Within the needle are two optical fibers. One generates ultrasonic pulses by delivering brief flashes of light and the other detects the light that’s reflected by the tissues in the body. “The whole process happens extremely quickly, giving an unprecedented real-time view of soft tissue,” Richard Colchester, an author of the study, said in a statement. “Using inexpensive optical fibres, we have been able to achieve high resolution imaging using needle tips under 1 mm,” said co-author Adrien Desjardins.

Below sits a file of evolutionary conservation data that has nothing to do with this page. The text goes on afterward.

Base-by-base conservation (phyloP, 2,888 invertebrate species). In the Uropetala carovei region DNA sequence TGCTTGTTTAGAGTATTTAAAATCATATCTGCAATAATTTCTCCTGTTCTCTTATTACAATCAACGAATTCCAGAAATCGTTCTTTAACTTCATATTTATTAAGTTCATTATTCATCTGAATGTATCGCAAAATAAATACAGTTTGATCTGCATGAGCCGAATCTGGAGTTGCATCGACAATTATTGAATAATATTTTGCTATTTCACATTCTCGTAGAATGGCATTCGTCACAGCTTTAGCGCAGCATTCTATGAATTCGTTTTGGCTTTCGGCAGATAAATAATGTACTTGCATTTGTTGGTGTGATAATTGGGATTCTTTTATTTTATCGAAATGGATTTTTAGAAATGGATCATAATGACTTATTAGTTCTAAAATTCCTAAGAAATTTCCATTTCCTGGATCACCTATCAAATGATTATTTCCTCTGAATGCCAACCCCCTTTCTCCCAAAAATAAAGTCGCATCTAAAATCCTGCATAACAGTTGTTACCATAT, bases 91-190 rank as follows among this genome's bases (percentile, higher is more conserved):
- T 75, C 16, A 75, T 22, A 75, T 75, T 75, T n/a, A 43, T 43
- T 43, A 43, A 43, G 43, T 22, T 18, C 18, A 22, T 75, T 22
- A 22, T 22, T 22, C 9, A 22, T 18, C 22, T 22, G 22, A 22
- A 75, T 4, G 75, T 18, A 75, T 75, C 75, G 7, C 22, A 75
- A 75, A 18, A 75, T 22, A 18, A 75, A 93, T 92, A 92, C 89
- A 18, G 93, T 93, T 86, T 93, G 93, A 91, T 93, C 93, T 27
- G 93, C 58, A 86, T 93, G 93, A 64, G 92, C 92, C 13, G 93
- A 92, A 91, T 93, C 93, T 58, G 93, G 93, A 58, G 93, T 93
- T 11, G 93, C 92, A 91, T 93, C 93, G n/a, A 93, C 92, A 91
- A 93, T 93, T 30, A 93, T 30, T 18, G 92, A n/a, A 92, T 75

So far, the researchers have tested the ultrasound needle during heart surgery in pigs and they hope to test it out in other clinical applications that use minimally invasive techniques as well. They’re also working towards using the technology in humans. You can check out the video below for more info on the needle.

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Image: Finlay et al. / Light: Science & Applications

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